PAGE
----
Following the opening of Kai Smokehouse in January, Joanna Blythman visited the new Gourock restaurant to review its offering.
Tragedy awaits us at Kai Smokehouse: it has run out of brisket! This hickory wood-smoked cut is Kai’s signature dish.
Rave reviews are all over social media. The bad news isn’t delivered with one brutal blow. “There might be one portion left. I’ll check.”
This last-minute raising of hopes makes the outcome even harsher. We’ve only just got over our disappointment when we witness the people at the next table going through the same cruel ritual.
Not for nothing is Kai’s slogan: “We cook low and slow – when it’s gone, it’s gone.”
It’s obviously something special, the brisket. It’s the reason why we’re here in Gourock, a place I’ve only heard of and never visited until now. And I’m not complaining.
Previously I had no mental picture of this town; now I do, a flattering one. Approaching it on a dark evening, it looks to me (admittedly, I’m myopic) like a Scottish Bay of Naples, all it lights twinkling. Gourock, I discover, has a bigger lure even than the brisket, a historical saltwater lido, built in 1909, that’s public, and – the icing on the seaside cake – heated to 29 degrees!
I’ll be coming back here for definite. And Kai, with its duck egg white walls, soft mosaic tiles, and affable vibe, feels like a good address to know.
The pleasant waiter who broke the bad tidings to us as gently as possible does a good job of talking us through the menu: Texas-style barbecue – brisket, ribs and pulled pork burgers et al. – with Scottish seafood.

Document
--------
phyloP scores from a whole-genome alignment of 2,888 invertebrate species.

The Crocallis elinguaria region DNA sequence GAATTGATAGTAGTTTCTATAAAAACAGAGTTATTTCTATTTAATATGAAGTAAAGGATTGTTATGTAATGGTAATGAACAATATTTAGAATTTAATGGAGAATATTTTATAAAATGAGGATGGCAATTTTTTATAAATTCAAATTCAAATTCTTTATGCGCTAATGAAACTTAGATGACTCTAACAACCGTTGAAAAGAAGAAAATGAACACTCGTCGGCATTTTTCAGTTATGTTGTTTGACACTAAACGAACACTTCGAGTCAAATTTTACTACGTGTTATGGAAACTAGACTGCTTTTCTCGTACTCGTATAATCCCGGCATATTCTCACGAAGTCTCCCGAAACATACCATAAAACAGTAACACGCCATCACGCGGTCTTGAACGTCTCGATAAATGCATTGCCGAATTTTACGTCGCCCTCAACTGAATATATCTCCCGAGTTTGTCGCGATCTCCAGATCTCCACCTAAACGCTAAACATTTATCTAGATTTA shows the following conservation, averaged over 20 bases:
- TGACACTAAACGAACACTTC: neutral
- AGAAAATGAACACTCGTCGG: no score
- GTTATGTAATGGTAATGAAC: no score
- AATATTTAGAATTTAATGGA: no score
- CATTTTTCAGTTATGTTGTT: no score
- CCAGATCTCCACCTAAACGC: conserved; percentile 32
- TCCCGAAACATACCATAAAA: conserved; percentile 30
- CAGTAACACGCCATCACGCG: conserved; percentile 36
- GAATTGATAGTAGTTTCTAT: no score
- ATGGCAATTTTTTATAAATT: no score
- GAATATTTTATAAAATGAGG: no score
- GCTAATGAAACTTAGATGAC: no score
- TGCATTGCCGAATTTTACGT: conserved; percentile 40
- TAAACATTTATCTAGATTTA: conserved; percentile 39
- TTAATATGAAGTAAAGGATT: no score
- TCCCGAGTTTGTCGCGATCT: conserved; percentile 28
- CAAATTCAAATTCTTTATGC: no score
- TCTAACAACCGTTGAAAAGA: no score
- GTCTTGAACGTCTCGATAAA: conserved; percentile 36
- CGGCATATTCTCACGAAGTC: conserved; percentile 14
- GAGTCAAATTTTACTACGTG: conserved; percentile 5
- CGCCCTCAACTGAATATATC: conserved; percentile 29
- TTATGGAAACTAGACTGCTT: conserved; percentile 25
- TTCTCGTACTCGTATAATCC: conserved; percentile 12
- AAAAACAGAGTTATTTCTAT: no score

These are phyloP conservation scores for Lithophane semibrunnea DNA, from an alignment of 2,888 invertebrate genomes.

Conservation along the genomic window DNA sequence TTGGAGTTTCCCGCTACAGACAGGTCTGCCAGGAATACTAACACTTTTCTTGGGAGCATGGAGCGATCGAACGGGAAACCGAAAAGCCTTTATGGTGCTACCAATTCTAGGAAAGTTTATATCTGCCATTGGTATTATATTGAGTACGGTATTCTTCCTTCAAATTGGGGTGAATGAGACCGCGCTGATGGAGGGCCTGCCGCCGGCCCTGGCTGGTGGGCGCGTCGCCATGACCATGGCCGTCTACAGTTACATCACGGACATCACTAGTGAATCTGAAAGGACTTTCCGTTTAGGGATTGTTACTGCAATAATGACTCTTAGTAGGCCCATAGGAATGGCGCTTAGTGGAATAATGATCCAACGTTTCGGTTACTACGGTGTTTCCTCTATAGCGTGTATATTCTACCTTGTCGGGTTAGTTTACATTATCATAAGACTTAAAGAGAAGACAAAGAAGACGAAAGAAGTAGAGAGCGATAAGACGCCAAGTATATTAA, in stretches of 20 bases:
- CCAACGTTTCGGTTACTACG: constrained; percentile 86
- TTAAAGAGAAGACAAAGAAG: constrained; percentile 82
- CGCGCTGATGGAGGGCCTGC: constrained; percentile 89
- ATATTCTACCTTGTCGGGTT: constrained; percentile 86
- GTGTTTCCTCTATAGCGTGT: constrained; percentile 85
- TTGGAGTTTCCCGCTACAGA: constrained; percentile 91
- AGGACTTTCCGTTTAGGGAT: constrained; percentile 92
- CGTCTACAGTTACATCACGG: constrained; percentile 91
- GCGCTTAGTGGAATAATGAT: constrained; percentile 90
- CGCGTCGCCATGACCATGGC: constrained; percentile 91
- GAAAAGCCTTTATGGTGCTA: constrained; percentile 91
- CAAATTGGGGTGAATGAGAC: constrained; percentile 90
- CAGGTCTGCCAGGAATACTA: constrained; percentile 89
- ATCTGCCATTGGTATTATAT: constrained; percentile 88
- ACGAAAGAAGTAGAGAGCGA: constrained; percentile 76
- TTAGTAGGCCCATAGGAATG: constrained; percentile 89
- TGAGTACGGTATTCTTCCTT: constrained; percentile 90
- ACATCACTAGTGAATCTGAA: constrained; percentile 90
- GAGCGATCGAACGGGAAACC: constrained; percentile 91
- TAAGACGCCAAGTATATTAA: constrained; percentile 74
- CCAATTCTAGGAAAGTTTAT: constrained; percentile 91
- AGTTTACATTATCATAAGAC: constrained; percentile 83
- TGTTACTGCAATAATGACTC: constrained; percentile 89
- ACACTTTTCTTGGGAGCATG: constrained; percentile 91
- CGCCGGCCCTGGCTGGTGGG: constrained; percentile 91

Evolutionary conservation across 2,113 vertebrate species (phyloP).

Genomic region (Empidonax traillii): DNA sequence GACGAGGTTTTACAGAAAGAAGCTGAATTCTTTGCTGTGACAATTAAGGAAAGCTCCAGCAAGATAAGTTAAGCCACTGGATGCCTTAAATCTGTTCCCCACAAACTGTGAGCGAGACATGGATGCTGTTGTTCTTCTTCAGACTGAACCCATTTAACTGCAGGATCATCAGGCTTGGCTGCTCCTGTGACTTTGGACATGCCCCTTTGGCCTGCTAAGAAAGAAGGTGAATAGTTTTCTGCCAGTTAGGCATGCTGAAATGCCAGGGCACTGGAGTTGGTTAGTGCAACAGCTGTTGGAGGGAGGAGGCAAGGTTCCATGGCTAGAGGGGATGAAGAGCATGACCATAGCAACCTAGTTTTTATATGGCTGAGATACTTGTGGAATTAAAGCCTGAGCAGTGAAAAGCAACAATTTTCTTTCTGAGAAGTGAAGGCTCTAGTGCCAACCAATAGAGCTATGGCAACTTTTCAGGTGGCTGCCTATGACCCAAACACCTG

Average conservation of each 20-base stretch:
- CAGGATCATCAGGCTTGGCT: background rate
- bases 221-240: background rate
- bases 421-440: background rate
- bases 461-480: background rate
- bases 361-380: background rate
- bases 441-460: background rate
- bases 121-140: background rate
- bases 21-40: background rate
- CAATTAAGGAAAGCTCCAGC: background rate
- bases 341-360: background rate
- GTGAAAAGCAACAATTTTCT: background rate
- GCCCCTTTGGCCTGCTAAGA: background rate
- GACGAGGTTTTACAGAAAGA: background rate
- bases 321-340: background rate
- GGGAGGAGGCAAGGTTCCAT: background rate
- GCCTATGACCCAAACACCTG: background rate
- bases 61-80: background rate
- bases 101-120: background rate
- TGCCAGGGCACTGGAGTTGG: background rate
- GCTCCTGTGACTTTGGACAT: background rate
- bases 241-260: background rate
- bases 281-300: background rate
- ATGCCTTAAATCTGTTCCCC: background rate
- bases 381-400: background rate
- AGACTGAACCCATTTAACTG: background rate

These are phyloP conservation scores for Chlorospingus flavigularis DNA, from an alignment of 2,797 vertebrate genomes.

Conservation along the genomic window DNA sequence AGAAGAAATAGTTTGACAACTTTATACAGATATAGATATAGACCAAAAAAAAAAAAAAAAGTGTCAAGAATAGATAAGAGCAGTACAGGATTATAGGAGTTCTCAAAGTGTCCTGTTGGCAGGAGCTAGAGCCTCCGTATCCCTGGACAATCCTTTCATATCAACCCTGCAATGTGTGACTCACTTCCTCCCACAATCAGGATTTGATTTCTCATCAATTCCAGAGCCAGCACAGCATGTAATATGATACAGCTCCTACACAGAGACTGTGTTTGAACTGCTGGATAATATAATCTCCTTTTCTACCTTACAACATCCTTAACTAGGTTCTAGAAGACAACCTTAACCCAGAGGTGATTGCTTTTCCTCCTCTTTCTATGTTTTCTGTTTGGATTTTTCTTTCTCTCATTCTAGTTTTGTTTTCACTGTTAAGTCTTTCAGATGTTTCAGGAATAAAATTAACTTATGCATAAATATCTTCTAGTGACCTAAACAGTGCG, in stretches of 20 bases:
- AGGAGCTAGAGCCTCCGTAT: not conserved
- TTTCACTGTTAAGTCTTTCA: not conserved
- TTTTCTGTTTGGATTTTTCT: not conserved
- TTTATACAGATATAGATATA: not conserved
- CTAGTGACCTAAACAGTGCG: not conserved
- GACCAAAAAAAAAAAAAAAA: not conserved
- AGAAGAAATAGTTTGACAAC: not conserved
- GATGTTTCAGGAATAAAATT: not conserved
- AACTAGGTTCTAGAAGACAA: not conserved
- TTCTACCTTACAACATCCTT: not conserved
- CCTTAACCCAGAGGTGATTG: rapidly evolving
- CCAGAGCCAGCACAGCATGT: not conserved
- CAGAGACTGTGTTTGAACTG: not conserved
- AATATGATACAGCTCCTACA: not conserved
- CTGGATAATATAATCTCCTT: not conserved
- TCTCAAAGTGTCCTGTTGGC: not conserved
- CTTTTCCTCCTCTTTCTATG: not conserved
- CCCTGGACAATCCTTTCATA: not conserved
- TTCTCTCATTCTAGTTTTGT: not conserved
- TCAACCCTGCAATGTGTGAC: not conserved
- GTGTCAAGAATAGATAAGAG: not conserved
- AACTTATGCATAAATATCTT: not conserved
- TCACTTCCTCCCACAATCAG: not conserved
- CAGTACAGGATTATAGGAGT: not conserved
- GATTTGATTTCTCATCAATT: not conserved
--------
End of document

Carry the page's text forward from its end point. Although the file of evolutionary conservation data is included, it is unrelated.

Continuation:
“Pork belly candy?” Now that piques my curiosity. It turns out to be one of the best £5.50 worth you’re ever likely to encounter, hunks of crisp-skinned, still-juicy flesh and fat in a smoky, sweet, vinegary sauce, with a cooling salad – mango, kiwi, cucumber, red pepper, baby chard – to sooth its piquancy.
It takes no prisoners with the tastebuds, but I infinitely prefer it to the risotto balls filled with spinach, mushroom, and Gruyère; they have a bad chip pan smell about them.
This is an anarchic meal; we’re eating things in an odd, unbalanced combination, but it’s quite fun. Cornbread, made with mature cheese, green Jalapenos, honey, and thyme is such a scene-stealer, although it’s technically a side order. It’s just so easy to like that gritty, crusty, cornmeal texture with its sweetly fragrant chilli hit.
On to the pulled pork with firecracker sauce, which is not my thing. To me, it’s just mushy strands of pre-cooked meat moistened in a sauce. I’d rather do my own pulling off the bone, but then the whole US “pulled” thing is not my bag. The coleslaw that comes with it is fine, but we steer clear of the mountain of thoroughly undistinguished chips. That overdue oil change smell intrudes again.
Big meaty offerings follow a formula at Kai – coleslaw, side salad, chips – which makes them filling and decent value for money. Personally, I could do without the sidekick frills and just concentrate on the dry rub barbecue ribs, which are ace, a beautifully dry, crusted surface with a relatively unobtrusive residual chilli heat, almost dissolving fat, meat that slips off the bone effortlessly.
The chef, apparently a lapsed vegetarian – is apologising to the women at the next table for the absence of any vegan dessert. How does a vegetarian transition to carnivore-centric omnivorism? This would be a life story worth hearing.
We, meanwhile, are lapping up the waffles, which at Kai, are homemade, another sign of this establishment’s good intentions. There are four of them, biscuity bronze, squidgy inside, like Scottish drop scones. Voluminous whipped cream invades their cuboid recesses. The only bum note here is that the “seasonal fruit” – strawberries – have as much taste as a cucumber and to add insult to injury, taste as though they’ve been cut up with a knife recently used to slice onion or garlic.
Key lime cheesecake wouldn’t offend anyone, but could only be improved by the addition of a load more lime juice and zest.
Kai has its strengths. I’ll be back for the brisket, with a swimsuit in my bag.
Kai Smokehouse, 19 Kempock Street, Gourock 01475 632 777
Value for money: 8/10
This review appeared in The Sunday Herald by Joanna Blythman – images by Kirsty Anderson.